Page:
function p.makeWikitextError(msg, helpLink, addTrackingCategory) -- Formats an error message to be returned to wikitext. If -- addTrackingCategory is not false after being returned from -- Module:Yesno, and if we are not on a talk page, a tracking category -- is added. checkType('makeWikitextError', 1, msg, 'string') checkType('makeWikitextError', 2, helpLink, 'string', true) yesno = require('Module:Yesno') local title = mw.title.getCurrentTitle() -- Make the help link text. local helpText if helpLink then helpText = ' (help)' else helpText = end -- Make the category text. local category if not title.isTalkPage and yesno(addTrackingCategory) ~= false then category = 'Hatnote templates with errors' category = string.format( '%s:%s', mw.site.namespaces[14].name, category ) else category = end return string.format( '%s', msg, helpText, category ) end


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function p.formatLink(frame) local args = getArgs(frame) local link = args[1] local display = args[2] if not link then return p.makeWikitextError( 'no link specified', 'Template:Format hatnote link#Errors', args.category ) end return p._formatLink(link, display) end

function p._formatLink(link, display) -- Find whether we need to use the colon trick or not. We need to use the -- colon trick for categories and files, as otherwise category links -- categorise the page and file links display the file. checkType('_formatLink', 1, link, 'string') checkType('_formatLink', 2, display, 'string', true) link = removeInitialColon(link) local namespace = p.findNamespaceId(link, false) local colon if namespace == 6 or namespace == 14 then colon = ':' else colon = end -- Find whether a faux display value has been added with the | magic -- word. if not display then local prePipe, postPipe = link:match('^(.-)|(.*)$') link = prePipe or link display = postPipe end -- Find the display value. if not display then local page, section = link:match('^(.-)#(.*)$') if page then display = page .. ' § ' .. section end end -- Assemble the link. if display then return string.format('%s', colon, link, display) else return string.format('%s%s', colon, link) end end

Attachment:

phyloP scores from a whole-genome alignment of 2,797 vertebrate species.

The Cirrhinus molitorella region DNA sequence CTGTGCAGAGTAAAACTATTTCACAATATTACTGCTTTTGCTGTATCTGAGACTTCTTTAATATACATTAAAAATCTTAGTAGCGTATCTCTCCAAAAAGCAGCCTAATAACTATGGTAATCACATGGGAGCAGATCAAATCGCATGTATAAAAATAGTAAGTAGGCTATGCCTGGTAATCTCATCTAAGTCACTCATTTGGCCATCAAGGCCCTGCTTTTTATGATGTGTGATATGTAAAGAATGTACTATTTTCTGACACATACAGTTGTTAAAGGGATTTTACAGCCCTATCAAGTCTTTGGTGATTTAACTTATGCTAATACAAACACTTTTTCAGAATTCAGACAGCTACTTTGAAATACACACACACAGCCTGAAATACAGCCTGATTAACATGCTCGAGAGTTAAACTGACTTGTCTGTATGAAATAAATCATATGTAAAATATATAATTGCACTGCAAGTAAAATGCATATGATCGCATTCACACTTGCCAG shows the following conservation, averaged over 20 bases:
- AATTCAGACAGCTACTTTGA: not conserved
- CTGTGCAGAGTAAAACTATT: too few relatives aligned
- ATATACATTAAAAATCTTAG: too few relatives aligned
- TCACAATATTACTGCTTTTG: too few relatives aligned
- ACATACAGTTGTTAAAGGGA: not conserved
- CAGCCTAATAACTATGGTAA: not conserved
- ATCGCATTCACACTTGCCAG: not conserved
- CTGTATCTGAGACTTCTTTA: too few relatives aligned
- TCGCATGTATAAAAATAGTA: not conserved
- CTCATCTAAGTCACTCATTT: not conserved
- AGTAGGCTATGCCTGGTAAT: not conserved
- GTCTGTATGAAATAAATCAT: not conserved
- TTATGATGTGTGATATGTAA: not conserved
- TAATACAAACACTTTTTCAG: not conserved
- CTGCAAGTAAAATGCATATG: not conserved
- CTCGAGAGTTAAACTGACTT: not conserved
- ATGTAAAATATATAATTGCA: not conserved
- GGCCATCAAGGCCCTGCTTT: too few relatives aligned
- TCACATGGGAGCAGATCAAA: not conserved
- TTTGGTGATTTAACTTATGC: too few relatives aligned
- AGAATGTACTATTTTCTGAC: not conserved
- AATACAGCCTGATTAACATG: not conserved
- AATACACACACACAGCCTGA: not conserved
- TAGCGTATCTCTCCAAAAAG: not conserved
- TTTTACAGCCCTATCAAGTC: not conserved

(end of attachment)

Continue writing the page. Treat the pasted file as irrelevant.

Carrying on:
-- Hatnote -- -- Produces standard hatnote text. Implements the template.


function p.hatnote(frame) local args = getArgs(frame) local s = args[1] local options = {} if not s then return p.makeWikitextError( 'no text specified', 'Template:Hatnote#Errors', args.category ) end options.extraclasses = args.extraclasses options.selfref = args.selfref return p._hatnote(s, options) end

function p._hatnote(s, options) checkType('_hatnote', 1, s, 'string') checkType('_hatnote', 2, options, 'table', true) local classes = {'hatnote'} local extraclasses = options.extraclasses local selfref = options.selfref if type(extraclasses) == 'string' then classes[#classes + 1] = extraclasses end if selfref then classes[#classes + 1] = 'selfref' end return string.format( '
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end

return p-------------------------------------------------------------------------------- -- Module:Hatnote -- -- -- -- This module produces hatnote links and links to related articles. It -- -- implements the and meta-templates and includes -- -- helper functions for other Lua hatnote modules. --


local libraryUtil = require('libraryUtil') local checkType = libraryUtil.checkType local mArguments -- lazily initialise Module:Arguments local yesno -- lazily initialise Module:Yesno

local p = {}


-- Helper functions


local function getArgs(frame) -- Fetches the arguments from the parent frame. Whitespace is trimmed and -- blanks are removed. mArguments = require('Module:Arguments') return mArguments.getArgs(frame, {parentOnly = true}) end